Winner | Memorials for the Future Sponsored by the National Park Service, National Capital Planning Commission, Van Alen Institute
Hains Point, Washington, D.C.
The proposed memorial is a public record of rising seas, a living observatory for an unfolding process toward an unknown future.
Continually becoming, the memorial commemorates present and future conditions. Climatic changes are poignant reminders of the generational impacts of our daily actions. Spatializing this moment of uncertainty and challenge, the memorial marks today’s shoreline as a function of past actions and future choices. Both extending and contracting our human experience of the temporal, nature authors its long unfolding on the land, upon which the past, present, and future are embedded together.
Climate Chronograph is slow, offering us an opportunity to shift our current, accelerationist thinking into a longer multi-generational time frame. Locals may witness a gradual progression of rising seas, whereas out-of-town visitors may never experience the same memorial twice. Imagine a young American’s staple eighth-grade trip to Washington, D.C.: one row of inundated trees. During a college protest: three flooded rows. When she returns later in life with her children: seven rows of rampikes. Transformation of the memorial mirrors transformation in the world, and bears witness to the changes wrought on a landscape over time. When our children and our children’s children visit, it becomes a legible demonstration of generational-paced change.
“Climate Chronograph is a new form of memorialization that commemorates the aftermath of the present.” Edward T . Linenthal, Professor of History, Indiana University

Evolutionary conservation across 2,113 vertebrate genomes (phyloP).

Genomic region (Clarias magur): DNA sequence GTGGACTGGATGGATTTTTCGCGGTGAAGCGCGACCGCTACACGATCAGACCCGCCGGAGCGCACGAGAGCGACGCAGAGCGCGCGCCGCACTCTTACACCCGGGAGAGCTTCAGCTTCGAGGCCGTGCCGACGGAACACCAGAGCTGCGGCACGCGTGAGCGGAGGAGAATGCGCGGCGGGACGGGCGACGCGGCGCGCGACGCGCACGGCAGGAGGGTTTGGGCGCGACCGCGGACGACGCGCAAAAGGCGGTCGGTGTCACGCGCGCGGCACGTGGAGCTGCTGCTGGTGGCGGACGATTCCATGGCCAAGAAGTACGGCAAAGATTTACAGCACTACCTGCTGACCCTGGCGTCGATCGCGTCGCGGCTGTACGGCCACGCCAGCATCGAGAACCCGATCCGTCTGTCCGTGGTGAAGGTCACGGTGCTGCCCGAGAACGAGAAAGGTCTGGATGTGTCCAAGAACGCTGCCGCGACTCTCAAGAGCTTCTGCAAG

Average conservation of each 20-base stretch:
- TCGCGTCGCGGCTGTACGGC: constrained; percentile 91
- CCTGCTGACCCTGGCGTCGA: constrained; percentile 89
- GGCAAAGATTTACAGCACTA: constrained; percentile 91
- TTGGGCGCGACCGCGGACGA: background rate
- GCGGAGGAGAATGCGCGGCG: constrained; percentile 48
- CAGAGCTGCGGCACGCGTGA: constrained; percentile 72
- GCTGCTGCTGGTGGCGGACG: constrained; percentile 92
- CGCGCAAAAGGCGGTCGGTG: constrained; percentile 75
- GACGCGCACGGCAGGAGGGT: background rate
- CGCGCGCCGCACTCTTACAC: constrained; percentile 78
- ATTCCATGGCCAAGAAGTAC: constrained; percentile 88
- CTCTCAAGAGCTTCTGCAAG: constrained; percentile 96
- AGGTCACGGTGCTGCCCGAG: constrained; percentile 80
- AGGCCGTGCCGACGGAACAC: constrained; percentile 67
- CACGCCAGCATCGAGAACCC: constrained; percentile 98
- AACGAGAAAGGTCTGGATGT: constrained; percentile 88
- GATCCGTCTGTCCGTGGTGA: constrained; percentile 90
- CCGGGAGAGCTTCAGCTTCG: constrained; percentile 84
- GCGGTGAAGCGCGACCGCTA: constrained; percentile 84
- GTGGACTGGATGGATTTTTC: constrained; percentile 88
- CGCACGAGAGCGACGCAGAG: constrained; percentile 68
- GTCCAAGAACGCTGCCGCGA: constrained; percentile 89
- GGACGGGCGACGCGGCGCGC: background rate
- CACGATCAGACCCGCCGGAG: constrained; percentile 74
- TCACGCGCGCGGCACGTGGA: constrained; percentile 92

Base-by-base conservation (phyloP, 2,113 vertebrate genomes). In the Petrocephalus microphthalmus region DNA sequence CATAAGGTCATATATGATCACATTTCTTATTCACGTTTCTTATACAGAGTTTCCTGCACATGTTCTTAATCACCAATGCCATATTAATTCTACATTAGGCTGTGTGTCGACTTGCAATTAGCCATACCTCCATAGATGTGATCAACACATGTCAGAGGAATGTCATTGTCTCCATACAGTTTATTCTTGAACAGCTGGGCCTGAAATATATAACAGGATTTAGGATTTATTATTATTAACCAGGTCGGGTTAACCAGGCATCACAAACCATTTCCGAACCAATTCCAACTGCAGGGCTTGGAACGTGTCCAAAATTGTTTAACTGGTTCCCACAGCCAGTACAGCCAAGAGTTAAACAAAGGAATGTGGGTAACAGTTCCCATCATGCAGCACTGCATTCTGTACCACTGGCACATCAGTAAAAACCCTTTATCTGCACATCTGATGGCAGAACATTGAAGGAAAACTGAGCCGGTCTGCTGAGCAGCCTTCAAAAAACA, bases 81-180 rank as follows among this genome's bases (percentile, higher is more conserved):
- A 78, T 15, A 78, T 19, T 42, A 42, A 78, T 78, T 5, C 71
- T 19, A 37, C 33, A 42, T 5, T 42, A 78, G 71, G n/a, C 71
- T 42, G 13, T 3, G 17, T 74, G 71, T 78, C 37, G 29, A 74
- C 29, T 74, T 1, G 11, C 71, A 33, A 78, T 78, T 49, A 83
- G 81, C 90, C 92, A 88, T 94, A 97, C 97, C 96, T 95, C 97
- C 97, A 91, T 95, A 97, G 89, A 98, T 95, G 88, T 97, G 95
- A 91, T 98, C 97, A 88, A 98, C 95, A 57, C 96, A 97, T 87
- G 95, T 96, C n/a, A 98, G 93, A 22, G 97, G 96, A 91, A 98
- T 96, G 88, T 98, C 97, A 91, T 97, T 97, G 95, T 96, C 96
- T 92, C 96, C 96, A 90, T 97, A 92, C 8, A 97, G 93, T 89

An embrace of indeterminacy, nature will write our story, our choices, into the landscape as we face this most vulnerable moment of uncertainty.
As waters rise across a tilted plane of land extending to the waterline, tides encroach on the land and trees die in place, row by row, becoming bare-branched rampikes delineating shorelines past.
A minimal composition of earthwork and the culturally iconic tree of Washington, D.C.. cut and fill is balanced as earth from the lower shaved plane is used to fill the ascending slope.
Humble construction techniques and materials emboldens possibility of the memorial on a landscape whose future stewardship is in question. Intended to mature through time’s decay, the memorial requires negligible upkeep beyond tree and lawn maintenance.
Inviting a multiplicity of users and uses, the memorial’s open form seeks to embrace, not displace, the local public while adding an additional cultural overlay of memorialization.
The advancing water’s edge becomes a fecund place for exploration, observation, and learning. The memorial’s contained perimeter creates a sheltered cove for discovery and research of an emergent wetland ecosystem.
As dry land yields to rising seas, a thriving wetland emerges. Marine Eel Grass (Zostera marina) pioneer habitat for species such as Common Carp (Cyprinus carpio), Spotted Turtle (Clemmys guttata), and the Blue Crab (Callinectes sapidus).
An embrace of indeterminacy, Climate Chronograph matures as it decays and evolves with natural succession. By ceding control of the tip of an island that serves as a keystone of flood control and is maintained by a steward expressly committed to non-intervention, the memorial sacrifices itself to what will be. Its entropy makes legible in the scale of inches and feet the global effects of rising seas.